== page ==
Sunday, September 30, 2007

TLS September 28 2007

from James Hall's review of Patricia Lee Rubin's Images and Identity in Fifteenth Century Florence:

In her section on vision...she refers to Lorenzo Ghiberti's discussion of optics in his autobiographical treatise, and then concludes that the primacy of sight was "unquestioned" in fifteenth century Florence. Yet one of Ghiberti's most striking remarks concerns the discovery of an antique statue of a hemaphrodite in a drain in Rome: "In this statue were the greatest refinements. The eye perceived nothing if the hand had not found it by touch". No doubt Giovanni Chelleini and his descendants would have thought the same about Donatello's roundel, and would have passed their fingers over it both to appreciate the marvellous variations in texture--and to touch God. Art was cherished and pored over, and not just glanced at on the way to the market, bank or port.


from Bharat Tandon's review of Philip Roth's Exit Ghost:

Exit Ghost's focus is more on the smaller physical and emotional scarrings that are part of the publicly brutalized landscape. And if much of the novel plays old against new, with the present recapitulating the past, Zuckerman's story highlights that terrible form of self-reference around which so much of Roth's recent work has circled: the fact that ageing lampoons us all, makes us grotesque bodily parodies of ourselves. Where Zuckerman of the early novels could be prodigal with his semen, now he just leaks urine, and the dignity of Roth's writing...lies in his not sparing Zuckerman the indignity.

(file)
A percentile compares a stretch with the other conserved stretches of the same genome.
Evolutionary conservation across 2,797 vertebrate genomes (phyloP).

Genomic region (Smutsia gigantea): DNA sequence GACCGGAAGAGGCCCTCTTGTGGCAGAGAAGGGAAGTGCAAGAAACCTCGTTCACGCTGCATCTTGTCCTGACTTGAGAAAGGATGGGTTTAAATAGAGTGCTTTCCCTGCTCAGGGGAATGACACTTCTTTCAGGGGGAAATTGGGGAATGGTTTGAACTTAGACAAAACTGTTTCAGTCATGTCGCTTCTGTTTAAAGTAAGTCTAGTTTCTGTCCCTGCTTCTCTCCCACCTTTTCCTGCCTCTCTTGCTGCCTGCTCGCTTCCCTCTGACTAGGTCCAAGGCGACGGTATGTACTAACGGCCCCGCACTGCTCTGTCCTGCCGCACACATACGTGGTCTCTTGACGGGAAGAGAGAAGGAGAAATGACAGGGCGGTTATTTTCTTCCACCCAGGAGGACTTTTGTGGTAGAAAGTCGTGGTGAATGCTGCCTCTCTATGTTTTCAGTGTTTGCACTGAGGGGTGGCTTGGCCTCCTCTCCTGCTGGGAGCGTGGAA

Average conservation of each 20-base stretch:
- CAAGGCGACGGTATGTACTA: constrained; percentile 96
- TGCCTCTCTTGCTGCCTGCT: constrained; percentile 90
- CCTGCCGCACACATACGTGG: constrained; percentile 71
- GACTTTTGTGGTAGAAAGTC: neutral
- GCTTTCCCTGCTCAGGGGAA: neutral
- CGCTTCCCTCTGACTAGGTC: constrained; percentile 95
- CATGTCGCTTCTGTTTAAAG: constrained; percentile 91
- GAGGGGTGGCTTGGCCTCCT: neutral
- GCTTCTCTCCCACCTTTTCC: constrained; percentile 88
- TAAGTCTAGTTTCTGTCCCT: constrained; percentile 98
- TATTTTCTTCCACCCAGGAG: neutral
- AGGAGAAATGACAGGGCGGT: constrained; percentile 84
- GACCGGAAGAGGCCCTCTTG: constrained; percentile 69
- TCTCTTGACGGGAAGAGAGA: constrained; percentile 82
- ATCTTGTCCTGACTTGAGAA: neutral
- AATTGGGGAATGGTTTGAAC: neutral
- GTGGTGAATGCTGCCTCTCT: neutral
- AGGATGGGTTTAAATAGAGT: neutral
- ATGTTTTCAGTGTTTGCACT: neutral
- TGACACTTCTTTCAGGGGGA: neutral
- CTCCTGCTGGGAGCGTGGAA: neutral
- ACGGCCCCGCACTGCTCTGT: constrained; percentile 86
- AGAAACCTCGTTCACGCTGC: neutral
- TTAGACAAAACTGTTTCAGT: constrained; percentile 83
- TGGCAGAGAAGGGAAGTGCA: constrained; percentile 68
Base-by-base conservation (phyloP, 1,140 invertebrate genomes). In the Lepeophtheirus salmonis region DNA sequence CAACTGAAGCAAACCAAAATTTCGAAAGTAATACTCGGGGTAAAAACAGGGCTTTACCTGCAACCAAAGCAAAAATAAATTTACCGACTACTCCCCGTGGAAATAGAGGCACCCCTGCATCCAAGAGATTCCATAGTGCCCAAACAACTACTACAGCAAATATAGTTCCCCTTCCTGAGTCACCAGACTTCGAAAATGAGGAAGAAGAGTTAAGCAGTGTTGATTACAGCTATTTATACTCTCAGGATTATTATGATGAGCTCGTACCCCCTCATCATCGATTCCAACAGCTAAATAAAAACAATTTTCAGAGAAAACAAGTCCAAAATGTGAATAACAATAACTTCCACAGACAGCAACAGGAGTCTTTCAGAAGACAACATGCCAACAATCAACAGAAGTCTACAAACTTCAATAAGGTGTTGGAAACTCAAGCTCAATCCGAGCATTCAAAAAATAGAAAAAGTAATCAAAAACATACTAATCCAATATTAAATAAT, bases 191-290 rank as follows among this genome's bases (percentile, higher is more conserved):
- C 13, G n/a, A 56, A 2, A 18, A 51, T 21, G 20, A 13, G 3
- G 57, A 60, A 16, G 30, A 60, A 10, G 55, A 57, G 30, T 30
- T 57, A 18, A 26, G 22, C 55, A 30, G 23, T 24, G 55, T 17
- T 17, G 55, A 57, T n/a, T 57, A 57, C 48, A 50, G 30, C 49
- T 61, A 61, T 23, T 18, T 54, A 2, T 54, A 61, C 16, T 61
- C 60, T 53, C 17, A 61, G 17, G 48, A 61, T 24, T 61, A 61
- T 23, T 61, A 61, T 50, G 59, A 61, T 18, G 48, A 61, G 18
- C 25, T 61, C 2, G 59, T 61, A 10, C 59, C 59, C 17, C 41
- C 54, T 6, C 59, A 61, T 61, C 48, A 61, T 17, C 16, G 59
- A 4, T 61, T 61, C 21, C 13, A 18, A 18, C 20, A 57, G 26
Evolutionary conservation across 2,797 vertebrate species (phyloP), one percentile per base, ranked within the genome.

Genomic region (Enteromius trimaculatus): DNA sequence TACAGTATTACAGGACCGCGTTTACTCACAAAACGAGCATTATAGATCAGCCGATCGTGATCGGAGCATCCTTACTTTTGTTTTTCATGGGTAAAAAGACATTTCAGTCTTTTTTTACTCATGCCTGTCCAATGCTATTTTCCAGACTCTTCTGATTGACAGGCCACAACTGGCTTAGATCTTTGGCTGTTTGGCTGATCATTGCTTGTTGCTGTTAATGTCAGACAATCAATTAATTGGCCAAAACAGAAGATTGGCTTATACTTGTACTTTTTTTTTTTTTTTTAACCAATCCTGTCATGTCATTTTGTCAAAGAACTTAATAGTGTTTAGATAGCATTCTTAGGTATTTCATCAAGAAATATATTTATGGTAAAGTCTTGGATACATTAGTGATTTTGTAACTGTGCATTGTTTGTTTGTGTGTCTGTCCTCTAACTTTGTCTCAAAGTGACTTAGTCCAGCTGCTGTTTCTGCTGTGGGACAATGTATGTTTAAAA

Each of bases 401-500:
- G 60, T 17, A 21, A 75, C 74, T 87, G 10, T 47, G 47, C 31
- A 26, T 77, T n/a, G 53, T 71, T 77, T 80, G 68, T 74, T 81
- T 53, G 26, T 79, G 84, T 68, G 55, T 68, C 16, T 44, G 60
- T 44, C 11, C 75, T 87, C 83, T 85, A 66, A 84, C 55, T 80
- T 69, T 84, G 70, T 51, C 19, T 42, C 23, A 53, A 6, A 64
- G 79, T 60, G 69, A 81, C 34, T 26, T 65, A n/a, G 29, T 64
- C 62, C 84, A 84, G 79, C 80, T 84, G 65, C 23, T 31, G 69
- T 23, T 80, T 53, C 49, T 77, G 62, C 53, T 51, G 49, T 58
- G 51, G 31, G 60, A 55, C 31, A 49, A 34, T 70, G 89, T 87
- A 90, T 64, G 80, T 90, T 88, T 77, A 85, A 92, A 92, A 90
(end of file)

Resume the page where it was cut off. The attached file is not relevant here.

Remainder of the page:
...Roth's later fiction has often fought shy of the consolations of denouement, of resolving into major-key finales: American Pastoral ended with an angry rhetorical question ("What in earth is less reprehensible than the life of the Levovs?") and the final four words of The Plot Against America were "I was the prothesis". If Roth is going to grant us these comforts, he wants us to know how prosthetic they often are. "Gone for good" are Zuckerman's last words here, but they exist in the imaginary space of He and She; Roth lets them stand, but what also stands is the ghostly testament of E. I. Lonoff:

Then one morning he spoke. He had been unconscious all the day before. He said, "The end is so immense, it is its own poetry. It requires little rhetoric. Just state it plainly."

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